The tripod mount is a feature that is available on some lenses, not all lenses, typically you're going to find it on the better quality tele-photo lenses. When you have your camera mounted on a tripod with a telephoto lens, all that weight on the front of it, can cause it to be very difficult to tighten your tripod down, to really lock it in your position. I know if I have a set up like this, I have to point my camera notably above where I actually want it, because by the time that everything actually locks in to place the whole camera has slipped down, and that's because the center of gravity is way out in front of the lens. A much better solution is to get the camera in a much more stable position, with a tripod mount. And so the other benefit to this, is that when you change from horizontal to vertical, your camera stays in exactly the same position. You don't have to tilt the camera way off to the side of it, and anyone who uses a macro lens or is very critical about their composit...
ion will know that this sort of thing makes life a lot easier. So for instance, I have a lens right here. This is a big 300 millimeter, 2.8 lens. And this has a tripod collar right a part of it. And so I can loosen up the tripod collar and tilt the lens. And so the nice thing is that when I point the lens someplace and then I decide, you know what, I would like a vertical, all I have to do is this and it actually has a little click stop and just locks right in there, and I'm not moving the camera. And that's a big difference from, let me lock this off here for a moment, if I needed to go vertical and I didn't have that, I would have to bring it over here and it's in a much less stable position, and this tripod collar is just fantastic. I love being able to just turn the lens like this. And so if you have that option for a telephoto lens or a macro lens, highly recommend using that option, it makes things really easy to work with. Now if you do want to be able to keep your camera and rotate it in a very simple manner but don't have a tripod collar, you can use an L-Bracket. And so these L-Brackets are usually custom made for different cameras, and they allow you to shoot horizontal. And then when you want to shoot vertical, you can just simply take it out, rotate the camera, slide it in vertically, and now your lens is very much in the same position and you don't have to go reposition your tripod for that. And so these L-Brackets are made by a number of different manufacturers and they're very very helpful for anyone who shoots form a tripod quite frequently and likes to shoot horizontals and verticals.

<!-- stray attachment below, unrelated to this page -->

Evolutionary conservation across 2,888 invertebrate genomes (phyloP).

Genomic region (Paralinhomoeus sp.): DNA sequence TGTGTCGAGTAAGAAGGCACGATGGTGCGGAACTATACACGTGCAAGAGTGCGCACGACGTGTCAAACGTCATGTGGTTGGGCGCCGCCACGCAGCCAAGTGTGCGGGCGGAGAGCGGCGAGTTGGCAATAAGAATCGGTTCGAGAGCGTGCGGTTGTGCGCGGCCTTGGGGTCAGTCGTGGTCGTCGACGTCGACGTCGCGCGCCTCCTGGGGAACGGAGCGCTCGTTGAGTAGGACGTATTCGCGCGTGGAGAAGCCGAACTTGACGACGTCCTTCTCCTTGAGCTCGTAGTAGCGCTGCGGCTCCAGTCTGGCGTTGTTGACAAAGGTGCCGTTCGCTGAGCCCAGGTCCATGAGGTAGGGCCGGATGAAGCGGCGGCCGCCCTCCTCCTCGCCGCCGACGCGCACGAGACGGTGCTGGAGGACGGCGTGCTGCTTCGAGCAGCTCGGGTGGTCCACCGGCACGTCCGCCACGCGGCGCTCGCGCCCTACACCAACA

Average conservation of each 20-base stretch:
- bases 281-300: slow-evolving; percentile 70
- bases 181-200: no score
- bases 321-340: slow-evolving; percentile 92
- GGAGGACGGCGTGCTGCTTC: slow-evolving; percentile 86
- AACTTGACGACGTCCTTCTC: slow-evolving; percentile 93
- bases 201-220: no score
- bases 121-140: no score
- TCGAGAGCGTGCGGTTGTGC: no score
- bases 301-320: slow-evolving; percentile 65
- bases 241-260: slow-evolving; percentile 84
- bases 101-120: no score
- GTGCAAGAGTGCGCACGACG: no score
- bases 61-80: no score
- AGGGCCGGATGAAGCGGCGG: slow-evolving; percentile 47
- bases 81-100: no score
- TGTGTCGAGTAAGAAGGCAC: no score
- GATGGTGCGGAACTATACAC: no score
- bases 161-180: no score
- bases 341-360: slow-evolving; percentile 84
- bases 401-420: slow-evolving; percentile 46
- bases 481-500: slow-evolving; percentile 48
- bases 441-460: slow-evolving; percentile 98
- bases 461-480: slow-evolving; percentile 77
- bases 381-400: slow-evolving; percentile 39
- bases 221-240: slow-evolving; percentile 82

Once you’ve chosen the camera of your dreams, how do you know which lens will maximize your camera’s capabilities? Join camera expert John Greengo as he explains what the best lenses are to add to your camera bag. He’ll explain:
- Which lens is best for specific areas of photography
- The technology behind lenses
- How to use specialty lenses including macro and fisheye
- Tips on operating and maintaining your lenses
John will also talk about lens accessories including hoods, mounts, filters, and teleconverters. By the end of this class, you’ll understand exactly what lens you’ll need to take your best photos!